This weekend, local history buffs will gather to stop the Redcoats from advancing into North Carolina again.
Kings Mountain National Military Park is hosting an anniversary celebration Saturday and Sunday to mark 234 years since a decisive Patriot victory credited with turning the tide of the Revolutionary War in the South.
Weekend festivities will include a mustering of five re-enactment groups in an 18th-century military encampment, ahead of a formal ceremony marking the anniversary on Tuesday.
“We start Saturday with a living history display,” said Chris Revels, chief ranger at the park in western York County, which straddles the state line with North Carolina. “We’re going to have musket and rifle demonstrations at set times throughout the day Saturday and Sunday, re-enactments of other camp activities and children’s activities.”
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In October 1780, some 900 Patriot militiamen marched south into South Carolina from Virginia, North Carolina and Tennessee to halt the northern march of British forces under Lord Cornwallis. On Oct. 7, they surprised enemy forces – not Brits, but 1,000 Loyalists from the Carolina Backcountry raised to support Cornwallis – at Kings Mountain.
An hour of combat resulted in nearly 300 Loyalists killed and the rest wounded or taken prisoner, while fewer than 30 of the militiamen were killed in the battle. It was the first significant American victory since the fall of Charleston earlier in the year, and it caused Cornwallis to retreat from Charlotte back into South Carolina.
To mark the anniversary, the part of Revolutionary War soldiers will be played by members of the Backcountry Militia, the Guildford Militia, the New Acquisition Militia, the New Jersey Light Company and the Royal North Carolina Regiment. Besides the military displays, visitors also will see some daily aspects of life in 1780 – cooking, bullet and button molding, and basket weaving.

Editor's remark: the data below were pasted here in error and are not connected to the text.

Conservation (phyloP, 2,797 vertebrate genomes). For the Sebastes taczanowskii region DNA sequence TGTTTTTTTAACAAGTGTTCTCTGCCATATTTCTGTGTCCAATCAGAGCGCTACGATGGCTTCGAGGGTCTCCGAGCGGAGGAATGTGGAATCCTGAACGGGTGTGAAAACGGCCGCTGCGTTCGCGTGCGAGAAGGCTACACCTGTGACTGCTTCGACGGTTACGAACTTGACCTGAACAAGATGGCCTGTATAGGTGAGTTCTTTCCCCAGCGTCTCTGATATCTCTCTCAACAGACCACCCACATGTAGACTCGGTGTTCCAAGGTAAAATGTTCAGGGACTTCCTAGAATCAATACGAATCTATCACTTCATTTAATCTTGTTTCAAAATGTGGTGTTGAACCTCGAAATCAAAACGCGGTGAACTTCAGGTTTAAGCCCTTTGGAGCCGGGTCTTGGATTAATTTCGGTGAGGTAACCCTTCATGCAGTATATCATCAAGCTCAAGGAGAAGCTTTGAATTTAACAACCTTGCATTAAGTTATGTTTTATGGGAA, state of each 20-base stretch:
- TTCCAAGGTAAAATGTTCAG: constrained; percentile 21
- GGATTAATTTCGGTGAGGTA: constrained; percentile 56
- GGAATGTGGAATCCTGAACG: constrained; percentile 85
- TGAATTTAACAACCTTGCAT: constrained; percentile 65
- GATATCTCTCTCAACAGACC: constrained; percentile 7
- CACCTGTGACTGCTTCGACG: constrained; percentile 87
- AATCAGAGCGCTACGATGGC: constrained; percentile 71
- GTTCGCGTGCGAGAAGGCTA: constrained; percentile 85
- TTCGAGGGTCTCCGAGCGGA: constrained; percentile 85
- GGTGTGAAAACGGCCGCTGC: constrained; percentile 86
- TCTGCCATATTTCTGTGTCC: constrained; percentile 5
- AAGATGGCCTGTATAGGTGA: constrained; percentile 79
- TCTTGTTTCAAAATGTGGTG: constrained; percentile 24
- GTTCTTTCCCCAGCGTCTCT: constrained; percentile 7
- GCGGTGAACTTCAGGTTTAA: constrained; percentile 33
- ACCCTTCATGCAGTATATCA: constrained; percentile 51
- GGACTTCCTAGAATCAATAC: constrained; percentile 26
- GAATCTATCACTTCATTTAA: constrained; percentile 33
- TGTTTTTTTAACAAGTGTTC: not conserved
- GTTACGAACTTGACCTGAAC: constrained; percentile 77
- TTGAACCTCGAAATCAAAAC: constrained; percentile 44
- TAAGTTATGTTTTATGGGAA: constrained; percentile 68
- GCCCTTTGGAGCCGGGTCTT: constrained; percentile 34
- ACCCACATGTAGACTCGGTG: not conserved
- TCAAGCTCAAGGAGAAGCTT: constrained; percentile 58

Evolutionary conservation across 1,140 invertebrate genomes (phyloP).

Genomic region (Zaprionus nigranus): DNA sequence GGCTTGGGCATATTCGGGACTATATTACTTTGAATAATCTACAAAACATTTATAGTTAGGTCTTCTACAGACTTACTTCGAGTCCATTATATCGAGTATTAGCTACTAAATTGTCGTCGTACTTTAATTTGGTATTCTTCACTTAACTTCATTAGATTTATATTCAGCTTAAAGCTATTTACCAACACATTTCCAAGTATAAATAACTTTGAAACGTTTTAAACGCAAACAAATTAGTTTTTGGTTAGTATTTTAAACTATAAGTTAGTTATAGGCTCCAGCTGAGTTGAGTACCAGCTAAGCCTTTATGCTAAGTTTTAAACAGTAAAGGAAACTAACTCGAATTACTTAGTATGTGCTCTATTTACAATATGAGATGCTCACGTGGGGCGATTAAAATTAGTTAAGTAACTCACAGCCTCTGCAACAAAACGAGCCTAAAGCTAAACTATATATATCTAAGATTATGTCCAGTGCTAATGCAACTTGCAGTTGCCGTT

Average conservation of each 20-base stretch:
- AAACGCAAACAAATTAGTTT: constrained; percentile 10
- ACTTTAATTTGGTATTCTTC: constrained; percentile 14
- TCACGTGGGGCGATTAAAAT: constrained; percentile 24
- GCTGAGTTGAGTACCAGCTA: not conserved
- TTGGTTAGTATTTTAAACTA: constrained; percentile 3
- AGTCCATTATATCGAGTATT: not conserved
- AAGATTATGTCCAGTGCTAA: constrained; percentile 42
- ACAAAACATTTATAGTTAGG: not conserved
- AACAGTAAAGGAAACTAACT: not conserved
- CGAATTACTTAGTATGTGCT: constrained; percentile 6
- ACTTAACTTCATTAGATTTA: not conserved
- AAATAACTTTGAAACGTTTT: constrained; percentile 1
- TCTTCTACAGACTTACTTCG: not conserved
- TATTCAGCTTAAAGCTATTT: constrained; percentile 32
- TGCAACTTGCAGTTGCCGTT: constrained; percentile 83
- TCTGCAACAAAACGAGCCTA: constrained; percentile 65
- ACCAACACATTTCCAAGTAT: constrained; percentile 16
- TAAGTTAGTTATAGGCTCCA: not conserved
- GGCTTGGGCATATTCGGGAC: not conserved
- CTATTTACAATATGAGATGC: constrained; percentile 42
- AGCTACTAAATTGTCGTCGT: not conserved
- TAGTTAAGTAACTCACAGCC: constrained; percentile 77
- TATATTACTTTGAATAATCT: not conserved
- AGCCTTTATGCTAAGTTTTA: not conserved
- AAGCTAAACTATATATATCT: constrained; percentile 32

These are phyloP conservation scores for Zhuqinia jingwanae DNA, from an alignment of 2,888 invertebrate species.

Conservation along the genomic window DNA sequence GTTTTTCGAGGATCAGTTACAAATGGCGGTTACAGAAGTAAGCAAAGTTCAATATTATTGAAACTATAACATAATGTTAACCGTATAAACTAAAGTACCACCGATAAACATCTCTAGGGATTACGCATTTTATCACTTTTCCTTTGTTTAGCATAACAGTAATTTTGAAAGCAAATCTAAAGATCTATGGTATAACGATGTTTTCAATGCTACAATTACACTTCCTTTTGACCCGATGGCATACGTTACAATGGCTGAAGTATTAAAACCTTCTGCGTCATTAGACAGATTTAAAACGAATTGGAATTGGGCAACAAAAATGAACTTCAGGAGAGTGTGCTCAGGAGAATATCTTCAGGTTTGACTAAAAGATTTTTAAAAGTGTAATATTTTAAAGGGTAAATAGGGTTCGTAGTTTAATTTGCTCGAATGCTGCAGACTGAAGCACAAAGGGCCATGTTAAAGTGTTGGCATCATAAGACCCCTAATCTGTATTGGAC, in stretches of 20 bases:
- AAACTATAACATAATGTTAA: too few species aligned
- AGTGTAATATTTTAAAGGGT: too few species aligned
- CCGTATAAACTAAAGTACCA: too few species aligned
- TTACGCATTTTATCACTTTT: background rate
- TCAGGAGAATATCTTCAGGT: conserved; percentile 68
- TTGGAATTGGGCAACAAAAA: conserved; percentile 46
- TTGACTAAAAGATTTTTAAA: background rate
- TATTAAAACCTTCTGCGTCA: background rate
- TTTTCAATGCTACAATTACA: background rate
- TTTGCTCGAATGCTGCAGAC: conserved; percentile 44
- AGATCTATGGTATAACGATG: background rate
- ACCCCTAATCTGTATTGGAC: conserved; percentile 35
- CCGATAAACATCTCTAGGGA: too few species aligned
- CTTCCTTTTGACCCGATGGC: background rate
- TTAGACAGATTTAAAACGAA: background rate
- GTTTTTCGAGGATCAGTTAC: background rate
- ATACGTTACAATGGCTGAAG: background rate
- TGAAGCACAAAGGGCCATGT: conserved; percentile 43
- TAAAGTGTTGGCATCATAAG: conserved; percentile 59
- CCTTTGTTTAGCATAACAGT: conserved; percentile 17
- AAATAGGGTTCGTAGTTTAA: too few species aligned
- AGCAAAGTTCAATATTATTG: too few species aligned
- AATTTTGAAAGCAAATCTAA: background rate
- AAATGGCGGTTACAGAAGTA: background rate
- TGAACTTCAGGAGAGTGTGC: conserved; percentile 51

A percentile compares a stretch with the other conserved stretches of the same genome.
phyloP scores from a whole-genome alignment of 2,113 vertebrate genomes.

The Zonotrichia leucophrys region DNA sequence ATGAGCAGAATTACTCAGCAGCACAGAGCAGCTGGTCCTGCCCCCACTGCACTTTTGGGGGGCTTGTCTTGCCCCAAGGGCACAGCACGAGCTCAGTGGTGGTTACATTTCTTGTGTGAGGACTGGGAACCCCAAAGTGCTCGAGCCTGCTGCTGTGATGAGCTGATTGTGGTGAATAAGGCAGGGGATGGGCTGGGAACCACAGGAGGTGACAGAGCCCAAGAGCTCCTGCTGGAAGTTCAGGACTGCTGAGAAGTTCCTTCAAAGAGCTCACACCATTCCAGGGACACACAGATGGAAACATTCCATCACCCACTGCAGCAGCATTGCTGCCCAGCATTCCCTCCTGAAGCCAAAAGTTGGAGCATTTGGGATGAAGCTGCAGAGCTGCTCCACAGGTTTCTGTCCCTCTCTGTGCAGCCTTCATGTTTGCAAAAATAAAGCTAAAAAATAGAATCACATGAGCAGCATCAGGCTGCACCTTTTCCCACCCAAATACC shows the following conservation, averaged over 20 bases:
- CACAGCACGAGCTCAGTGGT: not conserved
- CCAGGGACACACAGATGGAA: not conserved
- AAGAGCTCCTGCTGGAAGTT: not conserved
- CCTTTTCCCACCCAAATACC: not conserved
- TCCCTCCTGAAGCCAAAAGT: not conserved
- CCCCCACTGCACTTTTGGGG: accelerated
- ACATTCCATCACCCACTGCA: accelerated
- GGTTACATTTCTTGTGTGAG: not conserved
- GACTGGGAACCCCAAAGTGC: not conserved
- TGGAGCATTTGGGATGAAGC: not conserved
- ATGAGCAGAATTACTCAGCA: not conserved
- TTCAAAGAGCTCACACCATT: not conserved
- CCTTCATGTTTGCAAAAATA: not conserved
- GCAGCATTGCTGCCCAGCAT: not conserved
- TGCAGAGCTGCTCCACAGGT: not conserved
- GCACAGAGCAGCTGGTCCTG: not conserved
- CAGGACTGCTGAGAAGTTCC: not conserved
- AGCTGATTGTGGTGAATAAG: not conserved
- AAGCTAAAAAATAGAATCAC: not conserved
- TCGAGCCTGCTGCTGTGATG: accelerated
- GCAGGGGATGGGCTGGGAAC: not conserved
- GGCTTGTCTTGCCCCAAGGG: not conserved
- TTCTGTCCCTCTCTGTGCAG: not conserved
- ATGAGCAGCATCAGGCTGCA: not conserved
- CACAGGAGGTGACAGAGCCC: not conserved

Visitors will get a chance to see a period performance from Signora Bella, the Italian “equilibrist.” As portrayed by Johanna Ellis, Bella is the kind of traveling performer who would have entertained settlements throughout the colonies in the late 1700s.
“She walks what’s called a ‘slack rope’ and does some other acrobatic feats,” Revels said. “She interweaves that with storytelling.”
Bella will perform at 10 a.m., 2 p.m. and 6:30 p.m. Saturday, and 11 a.m., 1 p.m. and 3 p.m. Sunday. Visitors also can take a candlelight tour of the battlefield at 7 p.m. Saturday.
“They’ll meet re-enactors on the tour who will talk about what it was like on the night after the battle,” Revels said.
To take the candlelight tour, visitors are asked to make reservations in advance by calling 864-936-7921.
At 3:30 p.m. Sunday, the band Threescore 10 will perform Celtic and folk music in the Visitors Center.
On Tuesday, a daylong affair will mark the anniversary. Around 100 chapters of the Sons and Daughters of the American Revolution will lay wreaths at the battle monument at 11 a.m., followed by a formal observance ceremony at 3 p.m., with the arrival of the Overmountain Victory Trail Marchers.
“They march every year on the anniversary from Abbington, Va., where the militias first gathered, and recreate the march south,” Revels said, acknowledging that modern re-enactors drive most of the way.
The keynote address will be delivered by author Michael Harris, who will sign copies of his Revolutionary War book “Brandywine” prior to the ceremony.
“Besides the anniversary,” Revels said, “this is a great time to visit the park, because the leaves are just starting to change.”